Hamas, responsible for dozens of suicide bombings in recent years, has largely observed a 16-month truce with Israel. Yet in a sharp departure from previous government's immediate condemnations of such attacks, Hamas leaders defended the bombing. "We think that this operation ... is a direct result of the policy of the occupation and the brutal aggression and siege committed against our people," said Khaled Abu Helal, spokesman for the Hamas-led Interior Ministry.

The moderate Palestinian president, Mahmoud Abbas of the rival Fatah party, condemned the bombing, and said he had ordered Palestinian security forces to prevent future attacks. Abbas is currently in a power struggle with Abbas and it remains unclear who is ultimately in charge of the Palestinians' fractious security forces.

"These kinds of attacks harm the Palestinian interest, and we as an authority and government must move to stop it," he said. "We will not stop pursuing anyone who carries out such attacks." Israeli President Moshe Katsav appealed to the Palestinians to reject violence.

"I call on the Palestinians not to show weakness of spirit in the struggle for peace. We want to believe that the political path of the Hamas government is not the path of the Palestinians," he said. Islamic Jihad identified Monday's bomber as Samer Hammad from a village outside the northern West Bank town of Jenin.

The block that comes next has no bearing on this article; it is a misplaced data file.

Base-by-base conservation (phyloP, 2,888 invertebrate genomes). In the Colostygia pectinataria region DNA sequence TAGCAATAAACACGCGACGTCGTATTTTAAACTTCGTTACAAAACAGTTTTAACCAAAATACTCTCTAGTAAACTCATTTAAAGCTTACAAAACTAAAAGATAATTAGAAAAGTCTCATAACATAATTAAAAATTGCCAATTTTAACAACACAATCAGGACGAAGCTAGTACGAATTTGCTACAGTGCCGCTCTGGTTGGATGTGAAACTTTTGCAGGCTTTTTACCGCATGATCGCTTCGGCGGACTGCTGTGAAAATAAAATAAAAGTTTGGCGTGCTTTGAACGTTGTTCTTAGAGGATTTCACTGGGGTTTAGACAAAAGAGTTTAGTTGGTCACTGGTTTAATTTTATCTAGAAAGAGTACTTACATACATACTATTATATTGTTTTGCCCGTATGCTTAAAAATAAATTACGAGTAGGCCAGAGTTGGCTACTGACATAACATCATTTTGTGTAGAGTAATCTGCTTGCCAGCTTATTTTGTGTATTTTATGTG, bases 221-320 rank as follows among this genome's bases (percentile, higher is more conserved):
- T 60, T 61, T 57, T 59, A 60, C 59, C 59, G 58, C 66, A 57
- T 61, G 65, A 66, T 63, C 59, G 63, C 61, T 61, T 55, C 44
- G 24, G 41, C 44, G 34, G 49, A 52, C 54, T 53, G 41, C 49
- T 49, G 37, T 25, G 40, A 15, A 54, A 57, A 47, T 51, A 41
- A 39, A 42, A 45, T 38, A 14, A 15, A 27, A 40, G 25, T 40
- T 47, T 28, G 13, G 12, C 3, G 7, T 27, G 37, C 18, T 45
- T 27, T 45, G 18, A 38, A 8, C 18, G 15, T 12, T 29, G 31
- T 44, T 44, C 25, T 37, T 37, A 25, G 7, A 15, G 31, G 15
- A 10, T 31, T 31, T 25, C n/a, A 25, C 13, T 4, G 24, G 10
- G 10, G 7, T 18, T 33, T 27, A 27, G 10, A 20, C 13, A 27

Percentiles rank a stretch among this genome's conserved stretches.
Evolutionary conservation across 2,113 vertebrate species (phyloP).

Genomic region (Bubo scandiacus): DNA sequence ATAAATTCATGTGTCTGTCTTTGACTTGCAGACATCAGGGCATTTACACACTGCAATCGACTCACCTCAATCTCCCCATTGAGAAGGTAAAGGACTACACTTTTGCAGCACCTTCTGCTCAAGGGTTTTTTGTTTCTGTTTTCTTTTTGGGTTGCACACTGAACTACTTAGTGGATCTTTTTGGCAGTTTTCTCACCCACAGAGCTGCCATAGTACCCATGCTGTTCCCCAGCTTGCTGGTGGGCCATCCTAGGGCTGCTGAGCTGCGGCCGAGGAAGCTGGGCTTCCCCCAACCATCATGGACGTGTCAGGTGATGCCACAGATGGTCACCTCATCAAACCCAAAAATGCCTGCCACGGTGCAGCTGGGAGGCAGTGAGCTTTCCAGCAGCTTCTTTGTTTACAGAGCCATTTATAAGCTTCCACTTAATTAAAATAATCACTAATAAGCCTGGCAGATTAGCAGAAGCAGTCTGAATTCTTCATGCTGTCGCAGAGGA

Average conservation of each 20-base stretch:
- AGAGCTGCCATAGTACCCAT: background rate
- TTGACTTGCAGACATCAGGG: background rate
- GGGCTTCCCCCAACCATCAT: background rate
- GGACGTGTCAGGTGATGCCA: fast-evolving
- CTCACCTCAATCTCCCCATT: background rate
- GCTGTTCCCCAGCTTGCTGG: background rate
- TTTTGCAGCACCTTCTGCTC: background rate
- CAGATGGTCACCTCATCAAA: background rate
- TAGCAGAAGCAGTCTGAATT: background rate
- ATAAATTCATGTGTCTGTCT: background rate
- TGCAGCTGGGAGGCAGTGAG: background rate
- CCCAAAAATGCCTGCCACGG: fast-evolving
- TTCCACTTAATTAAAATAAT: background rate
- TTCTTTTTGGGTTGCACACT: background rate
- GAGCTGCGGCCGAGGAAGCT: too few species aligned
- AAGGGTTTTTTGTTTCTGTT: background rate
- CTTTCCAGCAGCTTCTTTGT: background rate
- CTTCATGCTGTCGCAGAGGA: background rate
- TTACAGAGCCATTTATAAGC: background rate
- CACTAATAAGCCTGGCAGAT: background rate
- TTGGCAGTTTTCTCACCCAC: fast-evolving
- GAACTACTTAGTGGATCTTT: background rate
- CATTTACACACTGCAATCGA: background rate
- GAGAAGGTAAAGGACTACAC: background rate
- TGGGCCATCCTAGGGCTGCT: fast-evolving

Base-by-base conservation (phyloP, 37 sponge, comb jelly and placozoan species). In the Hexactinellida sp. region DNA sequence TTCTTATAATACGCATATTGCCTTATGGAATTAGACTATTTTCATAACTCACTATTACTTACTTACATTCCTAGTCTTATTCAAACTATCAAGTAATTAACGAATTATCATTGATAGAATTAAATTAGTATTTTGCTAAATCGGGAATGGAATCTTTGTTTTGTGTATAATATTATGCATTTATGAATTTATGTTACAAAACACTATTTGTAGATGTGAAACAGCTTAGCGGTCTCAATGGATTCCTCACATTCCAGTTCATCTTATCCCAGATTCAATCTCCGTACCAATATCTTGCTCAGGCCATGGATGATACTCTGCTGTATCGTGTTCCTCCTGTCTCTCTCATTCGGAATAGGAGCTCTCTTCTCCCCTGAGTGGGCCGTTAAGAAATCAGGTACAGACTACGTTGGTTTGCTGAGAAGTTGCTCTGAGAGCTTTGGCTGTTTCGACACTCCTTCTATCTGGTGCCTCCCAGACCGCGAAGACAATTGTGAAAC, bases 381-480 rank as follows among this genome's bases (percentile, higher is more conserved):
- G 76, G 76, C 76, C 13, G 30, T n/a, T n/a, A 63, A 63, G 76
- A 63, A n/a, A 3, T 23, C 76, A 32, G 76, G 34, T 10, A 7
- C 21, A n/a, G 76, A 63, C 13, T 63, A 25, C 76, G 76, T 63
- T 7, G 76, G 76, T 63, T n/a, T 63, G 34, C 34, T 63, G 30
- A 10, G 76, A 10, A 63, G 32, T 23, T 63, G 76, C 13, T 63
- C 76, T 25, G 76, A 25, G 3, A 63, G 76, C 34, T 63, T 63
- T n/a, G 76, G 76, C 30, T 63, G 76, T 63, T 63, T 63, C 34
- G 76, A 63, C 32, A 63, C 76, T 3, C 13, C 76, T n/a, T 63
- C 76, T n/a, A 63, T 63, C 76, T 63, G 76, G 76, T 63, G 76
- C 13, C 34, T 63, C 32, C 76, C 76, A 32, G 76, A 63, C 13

In a video released by the group, Hammad said the bombing was dedicated to the thousands of Palestinian prisoners in Israeli jails. "There are many other bombers on the way," he said. Islamic Jihad was behind eight of the nine suicide bombings carried out since a Feb. 8, 2005, truce declaration.

The group's exiled leader, Ramadan Shallah, said in a statement Sunday that its militants was making "nonstop efforts" to infiltrate suicide bombers into Israel. "The nonstop crackdown against our resistance might limit this effort, but it's not going to stop it," he said in a statement posted on the group's Web site. Shallah made his comments at an anti-Israel conference in Iran.

The attack and the Hamas refusal to condemn it complicated the group's efforts to raise money for the bankrupt Palestinian treasury. The Hamas government is already two weeks behind on paying March salaries for the government's 140,000 workers, causing growing anger in the streets.

The U.S. and European Union cut off aid to the government because Hamas refused their demands to renounce violence and recognize Israel's right to exist. Israel also stopped transferring tens of millions of tax dollars it collects on the Palestinians' behalf every month.

Governments across Europe condemned the bombing and some criticized Hamas' refusal to do the same. Germany called on the Hamas-led government to disarm terrorist groups. "It would be a fatal start for the new government if it did not clearly and energetically act against acts of terror," German Foreign Minister Frank-Walter Steinmeier said in a statement.

Javier Solana, the EU's foreign policy chief, condemned the attack and called "on all parties to prevent any new descent into a senseless spiral of violence." Hamas said it would turn to Muslim countries to make up its budget shortfall. Iran said Sunday it would give the Palestinian Authority US$50 million and the Gulf state of Qatar pledged the same amount Monday, reports the AP.